The parties recognise that the extreme drought has exacerbated the Basin's environmental stress. Continued low flows and lack of natural flooding to Ramsar and other important environmental sites, including the Lower Lakes, Coorong, the Murray Mouth and the Murray Red Gum Forests, are resulting in serious environmental degradation.[7]

Prospects for the long-term management of Ramsar wetlands

Challenges to the management of the Ramsar wetlands

4.8        There are a number of challenges to be addressed in the management of Ramsar wetlands, including: the provision of adequate water to the Ramsar sites; the complexity of management arrangements due to state, territory and Commonwealth government involvement; and securing sufficient human and financial resources for the management of these sites.

Supply of adequate environmental water

4.9        The primary challenge to the management of Ramsar wetlands in the MDB is the provision of adequate water to the sites, as outlined in the Department of the Environment, Water, Heritage and the Art's (DEWHA) submission to the committee:

Management challenges facing the Ramsar wetlands in the Murray-Darling Basin include provision of adequate environmental flows (volumes, timing, frequency and duration), environmental degradation as a result of invasive non-native species, and adaptation to the impacts of climate change.[8]

4.10      In a 2008 report to the Ramsar Secretariat on the progress of the implementation of the Ramsar Convention, DEWHA expanded on the difficulties in obtaining adequate water for Ramsar sites:

The greatest difficulty in implementing the [Ramsar] Convention in this triennium has been providing adequate volumes of water to Ramsar sites. This has meant that many Ramsar sites are under stress and the challenge of managing sites for wise use when there is insufficient water to meet human, agricultural and environmental needs has been significant.

Balancing these demands and supplying sites with sufficient water to meet their ecological needs in the context of historical water-use practices requires management and reform within catchments. This continues to be a complex and contentious process. The ongoing record drought conditions are exacerbating the pressure being placed on these already stressed systems.

Wise use of our water resources in the face of long-term climate change is also a key challenge for Australia.[9]

4.11      In its submission to the committee the CSIRO stated that the water regimes for many Ramsar sites in the Murray-Darling Basin have been greatly altered as a result of water resource development. The CSIRO went on to say that the provision of adequate environmental flows for Ramsar sites needs to consider both the degradation already caused by water resource development and the likely additional stress from climate change:

Providing adequate environmental flows will, in many cases across the Basin, require significant reductions in the volumes of consumptive water use, changes in the way in which dams are operated to capture flood waters, and consideration of investment in infrastructure to facilitate environmental watering of floodplains.[10]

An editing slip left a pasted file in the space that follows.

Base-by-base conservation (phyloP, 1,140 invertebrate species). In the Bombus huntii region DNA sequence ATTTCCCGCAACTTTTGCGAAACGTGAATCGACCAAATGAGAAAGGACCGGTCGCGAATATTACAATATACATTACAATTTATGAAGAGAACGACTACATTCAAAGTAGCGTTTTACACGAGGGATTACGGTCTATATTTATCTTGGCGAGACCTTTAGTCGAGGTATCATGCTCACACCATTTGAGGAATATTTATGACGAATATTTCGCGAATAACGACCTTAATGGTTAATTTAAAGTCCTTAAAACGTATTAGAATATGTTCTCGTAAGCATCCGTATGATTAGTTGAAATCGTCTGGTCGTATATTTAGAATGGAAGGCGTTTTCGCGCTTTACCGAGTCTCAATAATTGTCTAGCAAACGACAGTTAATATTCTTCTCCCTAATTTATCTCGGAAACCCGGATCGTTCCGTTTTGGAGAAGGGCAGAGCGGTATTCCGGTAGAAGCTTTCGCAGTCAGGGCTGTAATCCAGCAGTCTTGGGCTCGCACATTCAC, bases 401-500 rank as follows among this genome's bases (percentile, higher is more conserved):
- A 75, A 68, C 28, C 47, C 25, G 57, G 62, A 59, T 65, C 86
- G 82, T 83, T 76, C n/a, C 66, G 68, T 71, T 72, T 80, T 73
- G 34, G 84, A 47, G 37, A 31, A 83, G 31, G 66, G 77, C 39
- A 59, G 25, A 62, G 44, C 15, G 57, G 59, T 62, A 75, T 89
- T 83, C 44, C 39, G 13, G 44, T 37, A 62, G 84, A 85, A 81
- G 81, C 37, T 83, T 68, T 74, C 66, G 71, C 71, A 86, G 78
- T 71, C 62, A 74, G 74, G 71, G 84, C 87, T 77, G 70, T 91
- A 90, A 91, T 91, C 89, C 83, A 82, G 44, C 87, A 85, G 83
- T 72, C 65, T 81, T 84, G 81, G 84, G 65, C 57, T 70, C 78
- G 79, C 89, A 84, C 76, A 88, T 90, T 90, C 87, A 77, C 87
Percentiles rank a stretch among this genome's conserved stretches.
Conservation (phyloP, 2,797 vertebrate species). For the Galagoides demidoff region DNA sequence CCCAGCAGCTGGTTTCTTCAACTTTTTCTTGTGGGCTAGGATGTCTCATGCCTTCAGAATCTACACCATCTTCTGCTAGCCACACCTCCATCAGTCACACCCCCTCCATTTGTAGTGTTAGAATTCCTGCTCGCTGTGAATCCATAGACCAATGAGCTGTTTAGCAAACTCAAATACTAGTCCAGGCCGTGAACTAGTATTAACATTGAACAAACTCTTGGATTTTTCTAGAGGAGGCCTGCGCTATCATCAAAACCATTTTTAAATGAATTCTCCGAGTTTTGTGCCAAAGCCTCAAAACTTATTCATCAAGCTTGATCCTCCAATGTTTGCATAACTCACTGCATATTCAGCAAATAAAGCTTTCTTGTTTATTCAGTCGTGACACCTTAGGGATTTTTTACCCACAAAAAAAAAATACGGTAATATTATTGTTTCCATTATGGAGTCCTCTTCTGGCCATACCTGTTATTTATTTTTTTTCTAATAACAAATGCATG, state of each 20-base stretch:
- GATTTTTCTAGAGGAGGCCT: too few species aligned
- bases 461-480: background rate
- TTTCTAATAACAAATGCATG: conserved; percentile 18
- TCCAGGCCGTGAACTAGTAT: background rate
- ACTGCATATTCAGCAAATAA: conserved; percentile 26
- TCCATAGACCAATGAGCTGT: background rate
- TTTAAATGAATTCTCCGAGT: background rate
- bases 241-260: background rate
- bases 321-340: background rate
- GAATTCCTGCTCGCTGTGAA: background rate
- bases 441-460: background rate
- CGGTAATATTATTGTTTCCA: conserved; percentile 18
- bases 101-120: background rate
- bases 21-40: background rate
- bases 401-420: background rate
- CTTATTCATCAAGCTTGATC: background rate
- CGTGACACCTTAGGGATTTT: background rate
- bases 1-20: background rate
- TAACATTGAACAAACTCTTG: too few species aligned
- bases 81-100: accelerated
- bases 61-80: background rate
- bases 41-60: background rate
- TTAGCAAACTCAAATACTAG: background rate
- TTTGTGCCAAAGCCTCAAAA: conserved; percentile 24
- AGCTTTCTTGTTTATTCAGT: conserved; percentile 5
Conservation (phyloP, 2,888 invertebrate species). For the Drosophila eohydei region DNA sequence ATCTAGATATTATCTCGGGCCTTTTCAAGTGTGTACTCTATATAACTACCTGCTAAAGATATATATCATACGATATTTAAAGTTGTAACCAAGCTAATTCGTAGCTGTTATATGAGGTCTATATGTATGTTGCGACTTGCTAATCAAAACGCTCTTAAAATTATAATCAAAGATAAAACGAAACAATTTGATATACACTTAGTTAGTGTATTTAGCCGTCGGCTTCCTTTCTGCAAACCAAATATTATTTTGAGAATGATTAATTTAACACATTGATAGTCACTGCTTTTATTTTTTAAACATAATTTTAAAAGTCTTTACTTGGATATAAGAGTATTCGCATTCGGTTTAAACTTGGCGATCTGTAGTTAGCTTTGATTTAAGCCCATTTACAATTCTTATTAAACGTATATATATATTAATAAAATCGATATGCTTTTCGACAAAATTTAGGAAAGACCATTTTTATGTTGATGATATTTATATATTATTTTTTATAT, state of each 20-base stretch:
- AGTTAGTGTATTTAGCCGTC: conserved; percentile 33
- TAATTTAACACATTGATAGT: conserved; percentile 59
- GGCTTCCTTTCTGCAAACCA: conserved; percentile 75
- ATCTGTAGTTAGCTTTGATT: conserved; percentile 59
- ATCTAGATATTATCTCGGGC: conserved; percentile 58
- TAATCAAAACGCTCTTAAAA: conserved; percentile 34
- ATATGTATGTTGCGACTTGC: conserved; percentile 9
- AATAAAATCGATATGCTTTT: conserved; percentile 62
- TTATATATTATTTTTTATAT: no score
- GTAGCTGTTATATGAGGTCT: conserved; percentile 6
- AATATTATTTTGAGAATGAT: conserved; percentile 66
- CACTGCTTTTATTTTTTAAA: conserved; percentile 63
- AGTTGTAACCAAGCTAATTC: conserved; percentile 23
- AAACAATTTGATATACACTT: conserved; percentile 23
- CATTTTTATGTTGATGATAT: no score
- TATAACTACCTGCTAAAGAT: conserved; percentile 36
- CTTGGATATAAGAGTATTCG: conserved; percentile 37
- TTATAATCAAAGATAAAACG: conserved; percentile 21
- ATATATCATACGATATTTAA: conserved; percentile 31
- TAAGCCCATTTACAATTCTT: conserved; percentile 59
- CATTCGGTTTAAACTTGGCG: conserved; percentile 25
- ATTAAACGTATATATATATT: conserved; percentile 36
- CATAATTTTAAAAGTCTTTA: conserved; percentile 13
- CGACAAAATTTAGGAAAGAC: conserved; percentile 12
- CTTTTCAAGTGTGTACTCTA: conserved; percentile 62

4.12      The National Farmers' Federation (NFF) noted that Ramsar wetlands are not the only environmental assets in the Basin and it may not be possible to save every environmental asset. The NFF stated that it expects that tradeoffs may need to occur against the social and economic values of regional communities.[11]

4.13      The committee sought to determine the extent to which modelling could be done of the benefits to Ramsar wetlands in the scenario of water being released further up the Murray-Darling system. Dr Tom Hatton of the CSIRO told the committee:

We could at least model the flows through those sites, which is one step short of saying, 'And you will save this many red gum trees along the way.' But we could certainly say what the flows through those wetlands would be.[12]

4.14      The submission of the Murray-Darling Basin Commission stated:

It is expected that the arrangements enabled by the Water Act 2007, specifically the creation of a Murray-Darling Basin Authority which can set sustainable diversion limits, will substantially address [the supply of adequate environmental flows to Ramsar wetlands].[13]

4.15      The provision of adequate environmental water is discussed in greater detail in Chapter 5 in relation to the provision of environmental water to sites across the MDB.

Other issues in relation to the management of Ramsar sites

4.16      Representatives for DEWHA acknowledged that some of the complexity in management of Ramsar wetlands is due to the different levels of government involved. The following example relates to the Coroong and Lower Lakes:

...different levels of government have different responsibilities in different ways...We can recite Australia’s responsibilities under the Ramsar convention and other relevant international instruments. As it is state government property, the state has an underlying responsibility for the management of the area. The Commonwealth fully respects that but there are some decisions that the Commonwealth needs to take and there are other decisions that South Australia needs to take. When it comes to the management of river flows in the Murray system, the Murray-Darling Basin Commission and its processes have to take some decisions.[14]